Infant Reflexes, also called Primitive Reflexes only last a few months following birth some are ones needed for survival like rooting and suckling. These basic movements we recognize as baby seeks nutrition. Other Primitive Reflexes, are still involuntary movements we are born with but that serve specific purposes in the development of voluntary movements. Here are five of those reflexes you can observe in your infant to know what purpose they serve for future life skills.

The Palmar Grasp


This is one we’re all familiar with. It’s the way an infant will grasp a finger. The Palmer grasp starts in utero and lasts until four months of age. The grasp prepares your infant for voluntarily reaching and grasping of things like, food, toys or your hair.  

The Stepping Reflex

This reflex is also called the walking or dance reflex because a baby appears to take steps or dance when held upright with his or her feet touching a solid surface. If you stimulate this reflex for the baby’s ‘practice’ it can result in baby walking earlier. First you’ll see a decline in the reflex. The reflex must first disappear before the walking skill begins.

The Moro Reflex

This reflex precedes the startle reflex and looks similar. The baby throws open his arms immediately at a loud sound or an uncertain change in position. This is baby’s attempt to regain stability and will disappear at 4-6 months of age and then the startle reflex will emerge.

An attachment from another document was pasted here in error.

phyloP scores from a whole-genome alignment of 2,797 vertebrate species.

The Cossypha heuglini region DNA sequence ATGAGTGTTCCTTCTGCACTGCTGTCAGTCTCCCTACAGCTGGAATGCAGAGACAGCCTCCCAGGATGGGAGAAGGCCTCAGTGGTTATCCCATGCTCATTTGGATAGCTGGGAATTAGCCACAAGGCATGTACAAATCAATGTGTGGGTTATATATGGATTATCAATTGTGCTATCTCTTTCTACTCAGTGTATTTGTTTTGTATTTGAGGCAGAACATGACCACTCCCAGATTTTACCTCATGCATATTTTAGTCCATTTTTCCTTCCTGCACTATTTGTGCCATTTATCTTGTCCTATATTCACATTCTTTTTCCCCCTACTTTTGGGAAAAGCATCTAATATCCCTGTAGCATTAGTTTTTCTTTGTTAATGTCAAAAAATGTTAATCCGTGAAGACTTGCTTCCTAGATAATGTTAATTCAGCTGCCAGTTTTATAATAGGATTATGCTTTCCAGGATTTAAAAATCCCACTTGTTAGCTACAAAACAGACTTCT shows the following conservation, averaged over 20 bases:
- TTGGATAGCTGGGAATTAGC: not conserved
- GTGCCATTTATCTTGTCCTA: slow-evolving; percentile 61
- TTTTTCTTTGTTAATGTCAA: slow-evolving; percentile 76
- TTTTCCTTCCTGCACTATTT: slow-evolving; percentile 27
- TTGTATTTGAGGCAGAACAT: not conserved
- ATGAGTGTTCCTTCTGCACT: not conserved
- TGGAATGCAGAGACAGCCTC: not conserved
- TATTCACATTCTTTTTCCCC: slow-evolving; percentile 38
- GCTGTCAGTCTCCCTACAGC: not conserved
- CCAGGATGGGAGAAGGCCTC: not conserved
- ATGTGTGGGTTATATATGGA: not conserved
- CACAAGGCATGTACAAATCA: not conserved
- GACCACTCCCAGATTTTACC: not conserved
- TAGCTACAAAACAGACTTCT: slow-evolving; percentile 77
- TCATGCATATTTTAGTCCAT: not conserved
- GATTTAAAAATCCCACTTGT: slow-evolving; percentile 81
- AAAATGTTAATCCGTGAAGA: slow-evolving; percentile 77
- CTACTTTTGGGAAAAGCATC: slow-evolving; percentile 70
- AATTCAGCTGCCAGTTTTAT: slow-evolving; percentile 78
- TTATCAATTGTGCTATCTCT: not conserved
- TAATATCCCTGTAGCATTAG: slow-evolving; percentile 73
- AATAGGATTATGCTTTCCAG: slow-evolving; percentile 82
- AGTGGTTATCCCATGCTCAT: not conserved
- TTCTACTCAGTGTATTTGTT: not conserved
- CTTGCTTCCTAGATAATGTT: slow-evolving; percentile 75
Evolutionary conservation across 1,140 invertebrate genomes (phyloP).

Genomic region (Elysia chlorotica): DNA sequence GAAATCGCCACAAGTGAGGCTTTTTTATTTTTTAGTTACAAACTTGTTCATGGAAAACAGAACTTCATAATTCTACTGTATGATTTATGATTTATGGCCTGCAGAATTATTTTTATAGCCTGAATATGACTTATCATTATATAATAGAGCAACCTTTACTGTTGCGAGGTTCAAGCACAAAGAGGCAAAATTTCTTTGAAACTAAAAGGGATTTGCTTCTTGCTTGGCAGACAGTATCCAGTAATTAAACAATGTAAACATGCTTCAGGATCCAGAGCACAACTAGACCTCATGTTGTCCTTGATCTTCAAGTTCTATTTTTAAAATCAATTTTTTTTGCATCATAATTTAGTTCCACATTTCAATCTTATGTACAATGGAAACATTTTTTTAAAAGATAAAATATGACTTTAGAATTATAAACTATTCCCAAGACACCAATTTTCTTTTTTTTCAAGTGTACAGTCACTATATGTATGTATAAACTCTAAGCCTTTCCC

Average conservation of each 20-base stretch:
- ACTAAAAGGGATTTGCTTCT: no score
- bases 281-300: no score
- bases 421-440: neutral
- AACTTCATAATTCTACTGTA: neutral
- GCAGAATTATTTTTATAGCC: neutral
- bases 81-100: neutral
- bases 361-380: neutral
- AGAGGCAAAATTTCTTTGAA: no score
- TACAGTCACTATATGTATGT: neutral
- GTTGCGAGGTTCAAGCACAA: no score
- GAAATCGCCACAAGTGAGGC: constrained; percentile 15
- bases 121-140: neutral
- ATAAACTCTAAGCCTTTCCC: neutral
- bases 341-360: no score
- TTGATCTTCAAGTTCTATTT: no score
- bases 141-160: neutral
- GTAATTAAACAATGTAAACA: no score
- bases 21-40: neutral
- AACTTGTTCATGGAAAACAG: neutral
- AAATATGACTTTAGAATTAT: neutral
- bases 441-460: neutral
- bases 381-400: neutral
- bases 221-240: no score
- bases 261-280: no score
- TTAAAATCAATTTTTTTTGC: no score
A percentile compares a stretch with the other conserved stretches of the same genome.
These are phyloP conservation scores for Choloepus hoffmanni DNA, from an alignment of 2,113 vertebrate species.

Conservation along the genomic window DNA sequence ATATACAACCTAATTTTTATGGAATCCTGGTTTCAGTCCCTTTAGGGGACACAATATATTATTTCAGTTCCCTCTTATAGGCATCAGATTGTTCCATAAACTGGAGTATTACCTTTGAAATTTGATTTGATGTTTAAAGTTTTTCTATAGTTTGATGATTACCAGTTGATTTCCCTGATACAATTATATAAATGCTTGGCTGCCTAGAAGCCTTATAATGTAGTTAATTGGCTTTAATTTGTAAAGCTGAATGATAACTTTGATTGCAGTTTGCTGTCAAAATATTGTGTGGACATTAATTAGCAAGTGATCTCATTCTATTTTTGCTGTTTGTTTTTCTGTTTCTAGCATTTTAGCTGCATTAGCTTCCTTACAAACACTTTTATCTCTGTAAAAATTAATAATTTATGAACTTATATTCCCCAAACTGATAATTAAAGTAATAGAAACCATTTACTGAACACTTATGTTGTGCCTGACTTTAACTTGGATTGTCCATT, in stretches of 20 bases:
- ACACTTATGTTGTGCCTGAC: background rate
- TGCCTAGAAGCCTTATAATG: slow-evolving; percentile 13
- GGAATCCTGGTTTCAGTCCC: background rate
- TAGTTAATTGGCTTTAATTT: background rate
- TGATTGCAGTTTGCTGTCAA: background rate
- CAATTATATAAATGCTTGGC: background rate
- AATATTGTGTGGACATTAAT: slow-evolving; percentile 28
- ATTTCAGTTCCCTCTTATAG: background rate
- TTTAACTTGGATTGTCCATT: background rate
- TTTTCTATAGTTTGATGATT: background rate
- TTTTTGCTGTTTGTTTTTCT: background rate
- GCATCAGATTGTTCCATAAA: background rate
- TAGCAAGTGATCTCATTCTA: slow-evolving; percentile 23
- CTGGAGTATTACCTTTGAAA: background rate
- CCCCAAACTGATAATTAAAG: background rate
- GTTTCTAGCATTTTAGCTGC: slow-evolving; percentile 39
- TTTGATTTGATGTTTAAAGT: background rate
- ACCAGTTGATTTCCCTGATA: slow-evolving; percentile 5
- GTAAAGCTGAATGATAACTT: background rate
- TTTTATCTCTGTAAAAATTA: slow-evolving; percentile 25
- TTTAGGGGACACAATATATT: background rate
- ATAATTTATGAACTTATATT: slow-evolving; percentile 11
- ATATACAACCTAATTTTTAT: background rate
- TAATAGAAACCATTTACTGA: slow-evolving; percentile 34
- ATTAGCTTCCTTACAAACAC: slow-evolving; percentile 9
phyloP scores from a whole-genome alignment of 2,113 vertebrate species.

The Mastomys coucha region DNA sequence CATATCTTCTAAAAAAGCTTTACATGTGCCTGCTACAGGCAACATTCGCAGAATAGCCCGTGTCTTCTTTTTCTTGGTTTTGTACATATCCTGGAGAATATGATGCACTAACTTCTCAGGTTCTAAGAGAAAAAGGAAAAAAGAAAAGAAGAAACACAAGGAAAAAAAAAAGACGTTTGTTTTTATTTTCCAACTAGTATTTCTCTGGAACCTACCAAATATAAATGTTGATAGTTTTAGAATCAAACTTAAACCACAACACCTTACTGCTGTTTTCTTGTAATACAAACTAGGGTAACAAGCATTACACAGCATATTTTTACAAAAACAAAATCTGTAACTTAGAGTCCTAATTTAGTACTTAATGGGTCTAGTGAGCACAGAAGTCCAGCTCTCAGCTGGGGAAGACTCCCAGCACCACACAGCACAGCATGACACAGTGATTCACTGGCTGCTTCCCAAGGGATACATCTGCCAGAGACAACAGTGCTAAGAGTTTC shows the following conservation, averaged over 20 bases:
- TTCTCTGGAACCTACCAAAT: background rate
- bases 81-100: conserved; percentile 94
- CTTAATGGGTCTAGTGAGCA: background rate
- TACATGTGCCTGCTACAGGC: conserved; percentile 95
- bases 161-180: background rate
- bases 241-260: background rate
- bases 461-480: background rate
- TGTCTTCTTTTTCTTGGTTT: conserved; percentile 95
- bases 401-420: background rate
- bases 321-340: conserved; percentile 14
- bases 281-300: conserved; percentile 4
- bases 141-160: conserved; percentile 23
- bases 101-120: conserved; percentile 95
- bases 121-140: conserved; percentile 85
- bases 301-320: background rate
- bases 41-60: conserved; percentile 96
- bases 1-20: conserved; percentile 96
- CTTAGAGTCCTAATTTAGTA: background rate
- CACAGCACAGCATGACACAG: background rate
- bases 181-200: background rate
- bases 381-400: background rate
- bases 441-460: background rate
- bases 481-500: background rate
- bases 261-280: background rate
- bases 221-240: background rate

The Labyrinthine Reflex

This reflex helps baby establish his upright posture. This reflex happens when baby’s head tilts in the opposite direction of the body tilt. It helps him work on his balance and his upright posture. This reflex endures most of the baby’s first year.

The Pull-up and Parachuting Reflexes

The pull-up and Parachuting Reflexes are different but they serve a similar purpose. Both happen in the baby’s conscious attempt to brace himself for a potential fall. This skill starts out with this involuntary reflex and evolves into the skill of protecting oneself from injury.

You can activate the Parachuting Reflex when setting the baby down for tummy time. You’ll see the infant put his hands and feet out in front of him to prepare for contact with the floor. During the Pull-Up Reflex, when the baby has hold of your fingers and you start to lean him backwards you’ll notice his arms flex in attempts to keep himself positioned upright.  


Bonnie Jean Feldkamp is a writer and mother of two and expecting her third. If you liked this posting please follow her on Twitter @writerbonnie or like her on Facebook at for more great info on Raising Kids.